The aim was to work with children but also to work with the whole school and ensure dissemination of skills at the end of the project. Some schools wanted assistance with SEND issues specifically and others wanted to look at how they worked with families. During the project officers noticed the legacy of Early Help Hubs coming to fruition in their work with families. Initially the Council wanted to work with five schools but six met the criteria so it was agreed all six would be part of the pilot scheme.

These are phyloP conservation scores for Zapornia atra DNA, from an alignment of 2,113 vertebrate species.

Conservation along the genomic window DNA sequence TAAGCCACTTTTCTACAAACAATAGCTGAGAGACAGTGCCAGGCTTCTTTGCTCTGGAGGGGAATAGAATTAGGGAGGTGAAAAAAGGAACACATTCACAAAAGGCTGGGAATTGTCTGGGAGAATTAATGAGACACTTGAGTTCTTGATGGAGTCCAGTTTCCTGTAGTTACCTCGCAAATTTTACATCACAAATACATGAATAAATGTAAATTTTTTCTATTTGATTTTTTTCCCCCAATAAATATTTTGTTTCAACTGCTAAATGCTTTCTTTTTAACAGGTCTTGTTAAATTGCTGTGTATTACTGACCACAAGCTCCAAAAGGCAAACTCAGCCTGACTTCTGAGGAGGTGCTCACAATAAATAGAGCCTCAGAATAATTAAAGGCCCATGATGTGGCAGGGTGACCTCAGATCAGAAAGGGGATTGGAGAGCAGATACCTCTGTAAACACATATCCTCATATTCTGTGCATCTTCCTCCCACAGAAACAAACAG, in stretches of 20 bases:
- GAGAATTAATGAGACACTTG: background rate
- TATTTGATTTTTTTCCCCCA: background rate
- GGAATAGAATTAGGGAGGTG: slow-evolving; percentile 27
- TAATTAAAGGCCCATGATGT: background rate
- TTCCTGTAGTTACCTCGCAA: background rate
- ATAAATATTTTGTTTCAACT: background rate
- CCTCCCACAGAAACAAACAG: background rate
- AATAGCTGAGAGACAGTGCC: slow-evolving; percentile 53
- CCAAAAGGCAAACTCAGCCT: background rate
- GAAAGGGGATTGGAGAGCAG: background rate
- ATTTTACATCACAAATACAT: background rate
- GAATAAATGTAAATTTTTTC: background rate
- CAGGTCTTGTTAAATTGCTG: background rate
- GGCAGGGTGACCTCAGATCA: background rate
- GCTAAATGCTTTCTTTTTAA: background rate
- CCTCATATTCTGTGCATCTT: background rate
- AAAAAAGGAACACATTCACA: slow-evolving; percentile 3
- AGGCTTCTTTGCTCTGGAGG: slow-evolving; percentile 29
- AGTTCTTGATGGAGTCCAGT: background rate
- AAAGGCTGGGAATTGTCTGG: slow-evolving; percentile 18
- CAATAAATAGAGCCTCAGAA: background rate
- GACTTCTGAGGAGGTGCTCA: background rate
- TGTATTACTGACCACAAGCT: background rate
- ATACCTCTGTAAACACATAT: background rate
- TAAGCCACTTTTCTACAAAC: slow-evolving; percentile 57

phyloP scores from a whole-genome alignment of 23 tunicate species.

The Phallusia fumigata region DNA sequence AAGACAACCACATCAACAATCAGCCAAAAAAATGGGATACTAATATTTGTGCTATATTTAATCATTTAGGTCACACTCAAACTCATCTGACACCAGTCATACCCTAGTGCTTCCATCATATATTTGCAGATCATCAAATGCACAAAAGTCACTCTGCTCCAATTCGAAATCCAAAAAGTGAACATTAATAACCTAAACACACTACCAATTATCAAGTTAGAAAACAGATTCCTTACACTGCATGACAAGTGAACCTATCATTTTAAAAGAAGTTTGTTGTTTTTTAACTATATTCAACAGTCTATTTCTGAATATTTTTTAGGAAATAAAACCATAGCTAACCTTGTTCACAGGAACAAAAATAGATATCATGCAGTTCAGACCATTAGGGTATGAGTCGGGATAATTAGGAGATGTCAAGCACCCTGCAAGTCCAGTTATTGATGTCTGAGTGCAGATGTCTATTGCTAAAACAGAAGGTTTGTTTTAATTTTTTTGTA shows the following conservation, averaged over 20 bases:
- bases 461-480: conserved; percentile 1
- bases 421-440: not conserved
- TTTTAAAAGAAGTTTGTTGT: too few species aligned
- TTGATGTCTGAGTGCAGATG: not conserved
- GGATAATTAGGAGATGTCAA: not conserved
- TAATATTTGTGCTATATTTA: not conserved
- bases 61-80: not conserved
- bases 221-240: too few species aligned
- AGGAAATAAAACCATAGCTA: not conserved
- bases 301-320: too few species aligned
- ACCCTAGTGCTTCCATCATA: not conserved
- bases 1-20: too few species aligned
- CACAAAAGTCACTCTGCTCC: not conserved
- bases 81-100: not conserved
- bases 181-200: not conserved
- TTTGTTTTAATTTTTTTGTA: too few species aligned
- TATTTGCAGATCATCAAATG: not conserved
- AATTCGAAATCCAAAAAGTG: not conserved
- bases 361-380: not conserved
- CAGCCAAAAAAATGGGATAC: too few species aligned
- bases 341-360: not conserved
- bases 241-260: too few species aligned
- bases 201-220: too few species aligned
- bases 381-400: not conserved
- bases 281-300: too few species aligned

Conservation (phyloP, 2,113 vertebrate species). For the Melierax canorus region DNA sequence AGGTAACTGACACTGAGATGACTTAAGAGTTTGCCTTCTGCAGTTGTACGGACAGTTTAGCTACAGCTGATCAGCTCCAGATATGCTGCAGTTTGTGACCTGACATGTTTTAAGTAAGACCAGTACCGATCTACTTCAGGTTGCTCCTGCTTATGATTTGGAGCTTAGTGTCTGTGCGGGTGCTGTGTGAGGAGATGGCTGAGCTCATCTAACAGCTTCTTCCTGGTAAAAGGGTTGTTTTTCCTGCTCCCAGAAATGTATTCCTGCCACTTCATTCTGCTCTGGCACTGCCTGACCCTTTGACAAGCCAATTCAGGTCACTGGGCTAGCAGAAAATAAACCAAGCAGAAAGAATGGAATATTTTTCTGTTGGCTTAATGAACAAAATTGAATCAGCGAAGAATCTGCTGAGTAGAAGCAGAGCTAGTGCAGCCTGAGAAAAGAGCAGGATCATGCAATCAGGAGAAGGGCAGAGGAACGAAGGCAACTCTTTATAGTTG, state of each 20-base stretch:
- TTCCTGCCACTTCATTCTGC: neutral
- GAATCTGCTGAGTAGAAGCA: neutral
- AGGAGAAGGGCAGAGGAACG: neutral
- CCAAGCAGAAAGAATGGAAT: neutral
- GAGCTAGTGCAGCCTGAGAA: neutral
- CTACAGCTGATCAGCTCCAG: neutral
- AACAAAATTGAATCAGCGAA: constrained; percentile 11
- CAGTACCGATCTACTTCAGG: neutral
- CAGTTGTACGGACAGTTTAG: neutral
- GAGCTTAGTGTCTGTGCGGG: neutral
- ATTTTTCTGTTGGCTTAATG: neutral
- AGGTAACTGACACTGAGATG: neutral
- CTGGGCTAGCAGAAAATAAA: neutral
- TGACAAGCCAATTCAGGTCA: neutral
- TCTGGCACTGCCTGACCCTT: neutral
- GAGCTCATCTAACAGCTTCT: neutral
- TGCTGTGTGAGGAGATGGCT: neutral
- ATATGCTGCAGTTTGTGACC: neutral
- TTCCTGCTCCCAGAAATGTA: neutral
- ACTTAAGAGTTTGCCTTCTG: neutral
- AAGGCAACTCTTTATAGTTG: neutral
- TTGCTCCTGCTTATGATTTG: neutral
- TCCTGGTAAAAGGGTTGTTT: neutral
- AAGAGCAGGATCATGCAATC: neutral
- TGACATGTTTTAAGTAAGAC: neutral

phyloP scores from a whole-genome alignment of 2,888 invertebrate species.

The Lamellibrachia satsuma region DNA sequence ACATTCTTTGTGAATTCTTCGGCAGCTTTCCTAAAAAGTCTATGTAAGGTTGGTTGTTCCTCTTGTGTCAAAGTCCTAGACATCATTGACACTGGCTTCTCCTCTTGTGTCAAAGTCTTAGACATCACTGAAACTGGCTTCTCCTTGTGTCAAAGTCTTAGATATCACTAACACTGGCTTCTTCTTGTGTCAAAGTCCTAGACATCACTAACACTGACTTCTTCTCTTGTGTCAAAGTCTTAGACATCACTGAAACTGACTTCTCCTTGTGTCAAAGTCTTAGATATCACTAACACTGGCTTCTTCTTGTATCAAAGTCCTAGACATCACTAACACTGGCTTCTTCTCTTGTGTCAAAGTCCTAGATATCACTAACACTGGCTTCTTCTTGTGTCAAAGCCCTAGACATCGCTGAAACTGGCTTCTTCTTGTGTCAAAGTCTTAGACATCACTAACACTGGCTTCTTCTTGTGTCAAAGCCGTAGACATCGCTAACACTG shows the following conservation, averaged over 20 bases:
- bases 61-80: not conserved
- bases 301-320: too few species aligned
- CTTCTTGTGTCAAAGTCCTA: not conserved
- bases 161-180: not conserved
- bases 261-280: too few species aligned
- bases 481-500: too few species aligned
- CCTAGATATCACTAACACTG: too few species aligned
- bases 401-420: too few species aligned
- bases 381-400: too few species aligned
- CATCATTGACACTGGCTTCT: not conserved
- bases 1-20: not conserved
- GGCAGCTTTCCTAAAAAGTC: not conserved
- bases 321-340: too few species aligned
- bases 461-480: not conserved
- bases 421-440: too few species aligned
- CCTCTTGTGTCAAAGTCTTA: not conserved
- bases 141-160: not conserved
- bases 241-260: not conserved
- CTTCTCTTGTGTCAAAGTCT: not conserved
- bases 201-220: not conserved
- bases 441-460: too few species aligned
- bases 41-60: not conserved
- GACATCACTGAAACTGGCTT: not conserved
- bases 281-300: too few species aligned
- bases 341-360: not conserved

Prior to going into schools officers asked for minimum information – the child’s name, if parental consent had been obtained and a blank box for school staff to complete about the child. Some schools sent in additional information. Officers then went into schools and asked school staff to present the cases for the five children they had chosen. During the presentations a number of school staff presented about issues they experienced in trying to regulate a child’s behaviour. It was thought this could be linked to their home environment; the child not relating to the school environment or difficulties in understanding which may require an assessment of their cognition. An example was given of specialists altogether in a secondary school debating what could be provided in school for a particular child but also thinking about what was available outside, perhaps educating the child in a Forest School (Forest schools take place in a woodland or forest. More information can be found on their website)